Support The Moscow Times!

Now is the time to support independent reporting from Russia!

Contribute Today

M.Video to Match Competitors Prices Online

Consumer electronics chain M.Video, wary of the impact of the Ukraine crisis on the Russian economy, is aiming to grab market share from online rivals by matching their prices.

Online sales at M.Video, Russia's largest and only publicly traded consumer electronics chain, soared 115 percent in 2013 to 9.7 billion rubles ($272 million) as it expanded its online offering to more regions along with opening physical stores.

Now, in an effort to lure shoppers away from online competitors, M.Video plans to bring its prices into line with a pool of retailers, such as Ulmart, that account for 80 to 90 percent of the market.

M.Video is a major distribution channel for home electronics producers — it has a 13 percent share of the Russian market, leading rivals such as German retailer Metro AG's Media Markt and Czech investment firm PPF's Eldorado.

Revenue rose 11 percent last year to 175 billion rubles, with the share of online sales rising to 7 percent from 4.4 percent in 2012.

In the first quarter, M.Video grew sales by 8 percent, year-on-year. M.Video CEO Alexander Tynkovan said the Sochi Winter Olympics contributed to that increase as sales of television sets jumped. Consumers also brought forward purchases to hedge against a weakening ruble and uncertainty caused by the Ukraine crisis.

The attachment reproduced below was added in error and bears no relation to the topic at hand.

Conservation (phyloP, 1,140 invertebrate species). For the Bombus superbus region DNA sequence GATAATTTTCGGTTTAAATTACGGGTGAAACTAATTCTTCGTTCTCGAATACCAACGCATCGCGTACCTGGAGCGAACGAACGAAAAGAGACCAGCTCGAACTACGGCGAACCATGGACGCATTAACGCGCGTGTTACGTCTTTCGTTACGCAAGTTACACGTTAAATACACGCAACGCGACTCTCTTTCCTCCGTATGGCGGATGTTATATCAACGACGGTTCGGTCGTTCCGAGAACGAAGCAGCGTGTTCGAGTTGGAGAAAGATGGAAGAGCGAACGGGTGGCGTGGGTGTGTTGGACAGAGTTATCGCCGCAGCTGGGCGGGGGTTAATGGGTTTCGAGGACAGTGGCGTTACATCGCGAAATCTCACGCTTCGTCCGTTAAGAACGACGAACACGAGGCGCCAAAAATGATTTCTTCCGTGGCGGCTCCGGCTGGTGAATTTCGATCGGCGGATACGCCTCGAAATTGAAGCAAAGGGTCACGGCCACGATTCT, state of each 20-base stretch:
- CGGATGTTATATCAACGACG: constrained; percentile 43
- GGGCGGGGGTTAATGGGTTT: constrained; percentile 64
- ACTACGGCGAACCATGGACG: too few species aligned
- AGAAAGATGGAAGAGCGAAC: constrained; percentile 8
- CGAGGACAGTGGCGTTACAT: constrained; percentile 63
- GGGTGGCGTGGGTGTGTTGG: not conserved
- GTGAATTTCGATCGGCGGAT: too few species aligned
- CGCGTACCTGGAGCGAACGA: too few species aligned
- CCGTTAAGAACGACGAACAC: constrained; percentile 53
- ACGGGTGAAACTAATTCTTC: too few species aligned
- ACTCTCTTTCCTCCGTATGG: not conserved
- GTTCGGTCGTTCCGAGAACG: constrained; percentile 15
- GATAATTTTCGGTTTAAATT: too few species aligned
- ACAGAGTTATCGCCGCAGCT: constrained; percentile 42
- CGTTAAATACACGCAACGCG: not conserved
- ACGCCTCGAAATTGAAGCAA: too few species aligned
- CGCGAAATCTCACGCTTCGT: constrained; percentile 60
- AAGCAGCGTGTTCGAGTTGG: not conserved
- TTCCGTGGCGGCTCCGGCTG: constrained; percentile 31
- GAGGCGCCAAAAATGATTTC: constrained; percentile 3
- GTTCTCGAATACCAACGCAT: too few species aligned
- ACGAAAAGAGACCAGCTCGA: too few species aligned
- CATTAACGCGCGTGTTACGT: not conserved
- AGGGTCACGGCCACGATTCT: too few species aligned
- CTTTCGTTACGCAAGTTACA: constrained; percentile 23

"The first quarter even exceeded our plan but we do not expect this effect to last through the second quarter, which will show how much the negative factors are impacting the market," he said.

More than $50 billion has fled Russia over Moscow's annexation of Crimea and its backing of separatists in eastern Ukraine, as the U.S. and the European Union have imposed targeted sanctions and threatened to extend them.

The capital flight hit the ruble, raising prices for imported goods. Most types of white goods such as washing machines and televisions that are sold in Russia are produced locally although many components are still imported.

Tynkovan said M.Video did not raise prices in the first quarter as it sold off stock, but in time all suppliers and retailers would have to gradually increase prices because of the currency moves.

Read more